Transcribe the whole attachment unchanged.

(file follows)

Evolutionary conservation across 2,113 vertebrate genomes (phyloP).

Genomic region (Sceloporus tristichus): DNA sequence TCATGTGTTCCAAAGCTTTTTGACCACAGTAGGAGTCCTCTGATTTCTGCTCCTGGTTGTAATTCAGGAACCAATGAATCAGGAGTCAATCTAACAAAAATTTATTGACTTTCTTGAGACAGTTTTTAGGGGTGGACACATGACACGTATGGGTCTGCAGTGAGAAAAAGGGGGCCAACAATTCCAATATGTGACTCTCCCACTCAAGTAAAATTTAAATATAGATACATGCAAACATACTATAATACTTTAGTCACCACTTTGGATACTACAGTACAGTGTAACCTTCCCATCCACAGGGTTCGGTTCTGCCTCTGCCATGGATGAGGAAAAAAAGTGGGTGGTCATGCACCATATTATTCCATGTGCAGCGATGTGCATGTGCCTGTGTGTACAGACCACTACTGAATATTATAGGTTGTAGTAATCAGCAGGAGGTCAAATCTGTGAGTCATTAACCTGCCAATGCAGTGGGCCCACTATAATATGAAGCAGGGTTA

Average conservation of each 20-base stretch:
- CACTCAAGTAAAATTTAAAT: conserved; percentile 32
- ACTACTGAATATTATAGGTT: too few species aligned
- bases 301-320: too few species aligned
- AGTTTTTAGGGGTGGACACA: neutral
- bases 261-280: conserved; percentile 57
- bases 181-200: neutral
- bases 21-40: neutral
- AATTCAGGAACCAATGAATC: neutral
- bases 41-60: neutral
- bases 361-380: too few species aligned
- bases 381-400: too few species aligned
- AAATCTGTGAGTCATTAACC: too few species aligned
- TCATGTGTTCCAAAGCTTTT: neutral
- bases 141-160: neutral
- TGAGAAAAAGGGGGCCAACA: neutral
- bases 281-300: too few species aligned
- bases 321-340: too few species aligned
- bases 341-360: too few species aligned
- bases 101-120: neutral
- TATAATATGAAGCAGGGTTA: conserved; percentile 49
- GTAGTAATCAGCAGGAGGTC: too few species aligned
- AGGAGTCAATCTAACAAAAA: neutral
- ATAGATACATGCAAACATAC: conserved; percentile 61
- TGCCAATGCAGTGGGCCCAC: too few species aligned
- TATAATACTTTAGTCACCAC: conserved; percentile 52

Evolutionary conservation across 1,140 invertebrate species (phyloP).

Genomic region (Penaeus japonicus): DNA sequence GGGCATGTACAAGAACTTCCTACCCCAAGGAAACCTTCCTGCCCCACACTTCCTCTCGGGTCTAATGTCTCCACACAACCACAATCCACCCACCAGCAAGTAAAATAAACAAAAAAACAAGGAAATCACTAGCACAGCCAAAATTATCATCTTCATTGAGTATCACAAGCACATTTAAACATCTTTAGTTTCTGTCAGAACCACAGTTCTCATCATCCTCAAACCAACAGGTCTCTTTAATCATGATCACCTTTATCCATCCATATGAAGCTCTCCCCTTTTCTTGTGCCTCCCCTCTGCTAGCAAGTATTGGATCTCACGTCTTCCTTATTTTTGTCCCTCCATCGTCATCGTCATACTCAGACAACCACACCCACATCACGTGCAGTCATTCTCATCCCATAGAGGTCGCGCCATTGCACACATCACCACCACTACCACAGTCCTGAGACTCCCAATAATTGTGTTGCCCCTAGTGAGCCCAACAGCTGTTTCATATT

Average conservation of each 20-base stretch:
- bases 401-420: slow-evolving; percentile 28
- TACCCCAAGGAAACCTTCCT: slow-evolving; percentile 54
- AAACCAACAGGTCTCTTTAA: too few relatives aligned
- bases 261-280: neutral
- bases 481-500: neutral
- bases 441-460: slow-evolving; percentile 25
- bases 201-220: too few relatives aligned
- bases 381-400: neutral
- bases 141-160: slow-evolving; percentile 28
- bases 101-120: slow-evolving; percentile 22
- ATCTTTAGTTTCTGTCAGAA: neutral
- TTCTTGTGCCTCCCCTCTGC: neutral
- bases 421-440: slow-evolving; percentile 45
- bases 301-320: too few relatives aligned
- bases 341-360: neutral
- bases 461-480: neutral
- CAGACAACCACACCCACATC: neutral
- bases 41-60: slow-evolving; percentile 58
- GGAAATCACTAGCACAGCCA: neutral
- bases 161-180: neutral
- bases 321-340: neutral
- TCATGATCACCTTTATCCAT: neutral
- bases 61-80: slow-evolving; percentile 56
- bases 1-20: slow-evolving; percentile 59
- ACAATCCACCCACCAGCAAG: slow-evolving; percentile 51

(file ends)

Evolutionary conservation across 2,113 vertebrate genomes (phyloP).

Genomic region (Sceloporus tristichus): DNA sequence TCATGTGTTCCAAAGCTTTTTGACCACAGTAGGAGTCCTCTGATTTCTGCTCCTGGTTGTAATTCAGGAACCAATGAATCAGGAGTCAATCTAACAAAAATTTATTGACTTTCTTGAGACAGTTTTTAGGGGTGGACACATGACACGTATGGGTCTGCAGTGAGAAAAAGGGGGCCAACAATTCCAATATGTGACTCTCCCACTCAAGTAAAATTTAAATATAGATACATGCAAACATACTATAATACTTTAGTCACCACTTTGGATACTACAGTACAGTGTAACCTTCCCATCCACAGGGTTCGGTTCTGCCTCTGCCATGGATGAGGAAAAAAAGTGGGTGGTCATGCACCATATTATTCCATGTGCAGCGATGTGCATGTGCCTGTGTGTACAGACCACTACTGAATATTATAGGTTGTAGTAATCAGCAGGAGGTCAAATCTGTGAGTCATTAACCTGCCAATGCAGTGGGCCCACTATAATATGAAGCAGGGTTA

Average conservation of each 20-base stretch:
- CACTCAAGTAAAATTTAAAT: conserved; percentile 32
- ACTACTGAATATTATAGGTT: too few species aligned
- bases 301-320: too few species aligned
- AGTTTTTAGGGGTGGACACA: neutral
- bases 261-280: conserved; percentile 57
- bases 181-200: neutral
- bases 21-40: neutral
- AATTCAGGAACCAATGAATC: neutral
- bases 41-60: neutral
- bases 361-380: too few species aligned
- bases 381-400: too few species aligned
- AAATCTGTGAGTCATTAACC: too few species aligned
- TCATGTGTTCCAAAGCTTTT: neutral
- bases 141-160: neutral
- TGAGAAAAAGGGGGCCAACA: neutral
- bases 281-300: too few species aligned
- bases 321-340: too few species aligned
- bases 341-360: too few species aligned
- bases 101-120: neutral
- TATAATATGAAGCAGGGTTA: conserved; percentile 49
- GTAGTAATCAGCAGGAGGTC: too few species aligned
- AGGAGTCAATCTAACAAAAA: neutral
- ATAGATACATGCAAACATAC: conserved; percentile 61
- TGCCAATGCAGTGGGCCCAC: too few species aligned
- TATAATACTTTAGTCACCAC: conserved; percentile 52

Evolutionary conservation across 1,140 invertebrate species (phyloP).

Genomic region (Penaeus japonicus): DNA sequence GGGCATGTACAAGAACTTCCTACCCCAAGGAAACCTTCCTGCCCCACACTTCCTCTCGGGTCTAATGTCTCCACACAACCACAATCCACCCACCAGCAAGTAAAATAAACAAAAAAACAAGGAAATCACTAGCACAGCCAAAATTATCATCTTCATTGAGTATCACAAGCACATTTAAACATCTTTAGTTTCTGTCAGAACCACAGTTCTCATCATCCTCAAACCAACAGGTCTCTTTAATCATGATCACCTTTATCCATCCATATGAAGCTCTCCCCTTTTCTTGTGCCTCCCCTCTGCTAGCAAGTATTGGATCTCACGTCTTCCTTATTTTTGTCCCTCCATCGTCATCGTCATACTCAGACAACCACACCCACATCACGTGCAGTCATTCTCATCCCATAGAGGTCGCGCCATTGCACACATCACCACCACTACCACAGTCCTGAGACTCCCAATAATTGTGTTGCCCCTAGTGAGCCCAACAGCTGTTTCATATT

Average conservation of each 20-base stretch:
- bases 401-420: slow-evolving; percentile 28
- TACCCCAAGGAAACCTTCCT: slow-evolving; percentile 54
- AAACCAACAGGTCTCTTTAA: too few relatives aligned
- bases 261-280: neutral
- bases 481-500: neutral
- bases 441-460: slow-evolving; percentile 25
- bases 201-220: too few relatives aligned
- bases 381-400: neutral
- bases 141-160: slow-evolving; percentile 28
- bases 101-120: slow-evolving; percentile 22
- ATCTTTAGTTTCTGTCAGAA: neutral
- TTCTTGTGCCTCCCCTCTGC: neutral
- bases 421-440: slow-evolving; percentile 45
- bases 301-320: too few relatives aligned
- bases 341-360: neutral
- bases 461-480: neutral
- CAGACAACCACACCCACATC: neutral
- bases 41-60: slow-evolving; percentile 58
- GGAAATCACTAGCACAGCCA: neutral
- bases 161-180: neutral
- bases 321-340: neutral
- TCATGATCACCTTTATCCAT: neutral
- bases 61-80: slow-evolving; percentile 56
- bases 1-20: slow-evolving; percentile 59
- ACAATCCACCCACCAGCAAG: slow-evolving; percentile 51